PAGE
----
· Core transaction systems managed from a data centre upgraded three years ago.

7

Information loss / cyber breach

An attack on the Group's systems / data could lead to potential loss of confidential information and disrupt the Group's transactions with customers (including the transactional website) and transactions with suppliers.

Increasing frequency and sophistication of cyber attacks on businesses

·  Chief Information Security Officer role manages the Group's information security requirements.

·  Employee training on cyber risk awareness and mitigating actions.

·  Anti-virus software to protect business PCs and laptops.

·  Procedures to update supplier security patches to servers and clients.

·  External emails identified as such to all business recipients.

·  Software scanning of incoming emails for known viruses.

·  Firewalls to protect against malicious attempts to penetrate the business IT environment.

·  IT control reviews to consider the security implications of

·  IT changes.

·  Security reviews with selected third-party vendors.

·  Computer emergency readiness team (CERT) to track software vulnerabilities.

8

UK defined benefit pension scheme cash requirements are in excess of cash available

The Company is required to contribute increased cash sums to the UK defined benefit pension scheme.

No significant changes to related financial and other assumptions anticipated

· Quarterly reviews of the pension scheme funding position.

· Regular interaction with the pension scheme trustees.

· Joint trustee / Company working group to review investment strategy.

· Consultation with scheme members on future individual funding options for defined benefit scheme.

9

People resources unable to support the existing and future growth of the business

The business is not able to attract and retain the necessary high-performing employees to ensure that the business achieves its targeted performance.

No significant changes to the supply and retention of quality employees

·  Development of existing employee competencies and the introduction of external expertise where appropriate.

·  Annual employee appraisal processes to align personal objectives with the Group's strategy.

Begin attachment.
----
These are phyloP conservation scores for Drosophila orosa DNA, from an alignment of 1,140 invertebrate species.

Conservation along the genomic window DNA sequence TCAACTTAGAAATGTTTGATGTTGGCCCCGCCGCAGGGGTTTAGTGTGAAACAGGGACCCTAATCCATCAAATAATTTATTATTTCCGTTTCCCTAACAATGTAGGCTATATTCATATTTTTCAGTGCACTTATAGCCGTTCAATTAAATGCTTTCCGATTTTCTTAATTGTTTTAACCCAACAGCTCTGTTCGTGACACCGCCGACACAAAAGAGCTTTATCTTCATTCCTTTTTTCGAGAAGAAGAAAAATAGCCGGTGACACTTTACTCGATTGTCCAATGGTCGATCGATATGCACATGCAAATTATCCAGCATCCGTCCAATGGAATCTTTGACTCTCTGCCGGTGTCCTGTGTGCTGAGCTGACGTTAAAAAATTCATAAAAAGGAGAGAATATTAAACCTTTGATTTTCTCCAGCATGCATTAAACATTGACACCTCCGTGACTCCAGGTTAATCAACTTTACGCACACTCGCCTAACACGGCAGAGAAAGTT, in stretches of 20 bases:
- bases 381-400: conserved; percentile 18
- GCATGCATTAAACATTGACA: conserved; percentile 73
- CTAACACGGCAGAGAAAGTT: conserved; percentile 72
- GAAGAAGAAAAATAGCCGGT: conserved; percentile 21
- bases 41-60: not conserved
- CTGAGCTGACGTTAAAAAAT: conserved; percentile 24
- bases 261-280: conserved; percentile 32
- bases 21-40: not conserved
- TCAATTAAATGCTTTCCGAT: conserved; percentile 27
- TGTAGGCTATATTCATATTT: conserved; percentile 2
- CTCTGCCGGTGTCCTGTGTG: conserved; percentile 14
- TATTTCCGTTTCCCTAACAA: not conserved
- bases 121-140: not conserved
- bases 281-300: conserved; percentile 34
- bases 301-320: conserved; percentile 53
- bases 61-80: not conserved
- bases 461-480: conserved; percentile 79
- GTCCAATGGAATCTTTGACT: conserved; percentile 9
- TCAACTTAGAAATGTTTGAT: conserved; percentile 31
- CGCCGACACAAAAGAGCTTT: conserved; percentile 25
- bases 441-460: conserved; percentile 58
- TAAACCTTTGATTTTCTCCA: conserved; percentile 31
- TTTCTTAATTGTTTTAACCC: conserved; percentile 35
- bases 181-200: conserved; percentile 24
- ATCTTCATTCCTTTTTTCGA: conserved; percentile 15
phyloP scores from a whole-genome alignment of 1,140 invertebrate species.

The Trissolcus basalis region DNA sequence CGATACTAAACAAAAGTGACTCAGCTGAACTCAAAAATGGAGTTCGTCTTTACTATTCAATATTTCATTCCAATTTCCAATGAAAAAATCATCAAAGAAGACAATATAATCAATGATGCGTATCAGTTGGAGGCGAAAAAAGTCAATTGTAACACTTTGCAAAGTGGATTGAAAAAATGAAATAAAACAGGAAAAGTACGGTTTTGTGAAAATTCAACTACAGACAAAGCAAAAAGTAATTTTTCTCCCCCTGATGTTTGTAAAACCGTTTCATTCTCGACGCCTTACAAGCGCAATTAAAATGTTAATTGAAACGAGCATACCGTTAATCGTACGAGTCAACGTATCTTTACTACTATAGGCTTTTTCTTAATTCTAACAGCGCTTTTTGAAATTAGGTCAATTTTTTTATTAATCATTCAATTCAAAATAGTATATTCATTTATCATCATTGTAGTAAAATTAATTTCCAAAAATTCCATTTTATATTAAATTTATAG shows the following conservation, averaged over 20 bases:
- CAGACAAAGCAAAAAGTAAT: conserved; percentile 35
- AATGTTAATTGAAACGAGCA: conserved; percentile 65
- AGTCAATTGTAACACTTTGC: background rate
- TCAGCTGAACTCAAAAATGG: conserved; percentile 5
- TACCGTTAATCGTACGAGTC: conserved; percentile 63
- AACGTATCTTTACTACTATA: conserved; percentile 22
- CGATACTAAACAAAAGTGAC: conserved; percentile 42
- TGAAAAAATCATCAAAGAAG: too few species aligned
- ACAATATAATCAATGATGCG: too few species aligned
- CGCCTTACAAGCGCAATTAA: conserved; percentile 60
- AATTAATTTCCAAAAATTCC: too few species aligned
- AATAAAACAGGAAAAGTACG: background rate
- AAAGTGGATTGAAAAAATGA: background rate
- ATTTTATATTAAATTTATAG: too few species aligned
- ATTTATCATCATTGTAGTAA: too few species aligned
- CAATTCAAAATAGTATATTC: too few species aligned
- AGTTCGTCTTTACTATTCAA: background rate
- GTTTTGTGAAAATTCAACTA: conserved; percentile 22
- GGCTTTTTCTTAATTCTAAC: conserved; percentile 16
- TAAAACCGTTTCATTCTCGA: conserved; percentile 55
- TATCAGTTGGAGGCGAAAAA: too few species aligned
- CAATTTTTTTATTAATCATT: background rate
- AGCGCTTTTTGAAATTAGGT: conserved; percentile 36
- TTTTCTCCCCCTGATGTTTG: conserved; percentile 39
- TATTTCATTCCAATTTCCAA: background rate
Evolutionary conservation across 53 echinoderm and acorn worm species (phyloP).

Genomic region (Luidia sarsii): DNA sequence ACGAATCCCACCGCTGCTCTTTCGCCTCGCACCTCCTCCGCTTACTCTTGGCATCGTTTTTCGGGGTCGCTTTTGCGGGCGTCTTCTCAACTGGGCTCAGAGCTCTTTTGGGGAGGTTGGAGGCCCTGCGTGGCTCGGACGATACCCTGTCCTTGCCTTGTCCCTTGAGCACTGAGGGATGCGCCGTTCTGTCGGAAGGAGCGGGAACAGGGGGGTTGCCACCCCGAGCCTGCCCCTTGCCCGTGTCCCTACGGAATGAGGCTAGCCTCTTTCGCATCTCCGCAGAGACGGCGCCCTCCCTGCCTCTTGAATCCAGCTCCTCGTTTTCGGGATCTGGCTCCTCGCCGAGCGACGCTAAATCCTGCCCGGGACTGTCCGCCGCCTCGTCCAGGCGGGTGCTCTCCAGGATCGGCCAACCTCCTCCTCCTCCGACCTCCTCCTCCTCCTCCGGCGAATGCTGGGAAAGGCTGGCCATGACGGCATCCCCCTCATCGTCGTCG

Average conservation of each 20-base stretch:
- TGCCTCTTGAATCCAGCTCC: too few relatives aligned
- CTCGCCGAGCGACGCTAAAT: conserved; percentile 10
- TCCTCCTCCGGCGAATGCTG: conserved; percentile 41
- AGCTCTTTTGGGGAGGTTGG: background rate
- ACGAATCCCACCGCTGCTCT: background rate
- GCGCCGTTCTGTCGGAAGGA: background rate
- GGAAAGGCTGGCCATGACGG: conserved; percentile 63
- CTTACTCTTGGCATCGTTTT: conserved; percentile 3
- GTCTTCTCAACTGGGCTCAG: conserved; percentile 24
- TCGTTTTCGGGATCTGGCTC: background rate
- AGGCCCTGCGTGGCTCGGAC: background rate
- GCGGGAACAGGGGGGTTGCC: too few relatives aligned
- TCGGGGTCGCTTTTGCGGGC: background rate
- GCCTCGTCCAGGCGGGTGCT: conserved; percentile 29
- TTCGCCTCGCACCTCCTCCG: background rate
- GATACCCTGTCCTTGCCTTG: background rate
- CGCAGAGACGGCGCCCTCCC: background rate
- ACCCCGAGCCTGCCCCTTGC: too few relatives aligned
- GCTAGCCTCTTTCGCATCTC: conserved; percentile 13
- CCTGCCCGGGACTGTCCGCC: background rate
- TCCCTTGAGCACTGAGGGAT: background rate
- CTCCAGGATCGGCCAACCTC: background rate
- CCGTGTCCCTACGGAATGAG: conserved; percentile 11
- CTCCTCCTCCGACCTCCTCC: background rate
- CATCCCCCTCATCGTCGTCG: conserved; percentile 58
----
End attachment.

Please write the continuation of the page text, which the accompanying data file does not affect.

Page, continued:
10

Macroeconomic environment deteriorates

The Group's revenue, and hence profit, are adversely affected by any decline in the global macroeconomic environment with other associated effects such as foreign exchange volatility.

Possible wider effects of ongoing US-China trade dispute with some economic indicators forecasting a slowdown

·  Strong cash generative business.

·  Strong balance sheet.

·  Significant headroom maintained on banking covenants and facilities.

·  Relevant foreign exchange cash flow hedging for business trading purposes.

·  Cost management and control of inventory.

 

 

Viability statement

 

Assessment of prospects

The Group's long-term prospects are assessed primarily through its strategic and financial planning process. This includes the preparation of a five-year strategic plan and a detailed annual target setting process involving both Group and regional management. These are updated annually and are reviewed and approved by the Board. Progress against targets, together with regular forecast updates, is reviewed monthly by both our SMT and the Board. The Group's strategic priorities are focused on delivering sustainable growth and superior returns for all our stakeholders and includes a number of initiatives. They are discussed in more detail on pages 18 to 23.

 

Our business model, as described on pages 8 and 9, is structured so that the Group is not reliant on one particular group of customers or geography, and has a very diverse customer base across our several geographies. It is also structured so that the Group has a broad range of products and high inventory availability with products sourced from a large number of suppliers.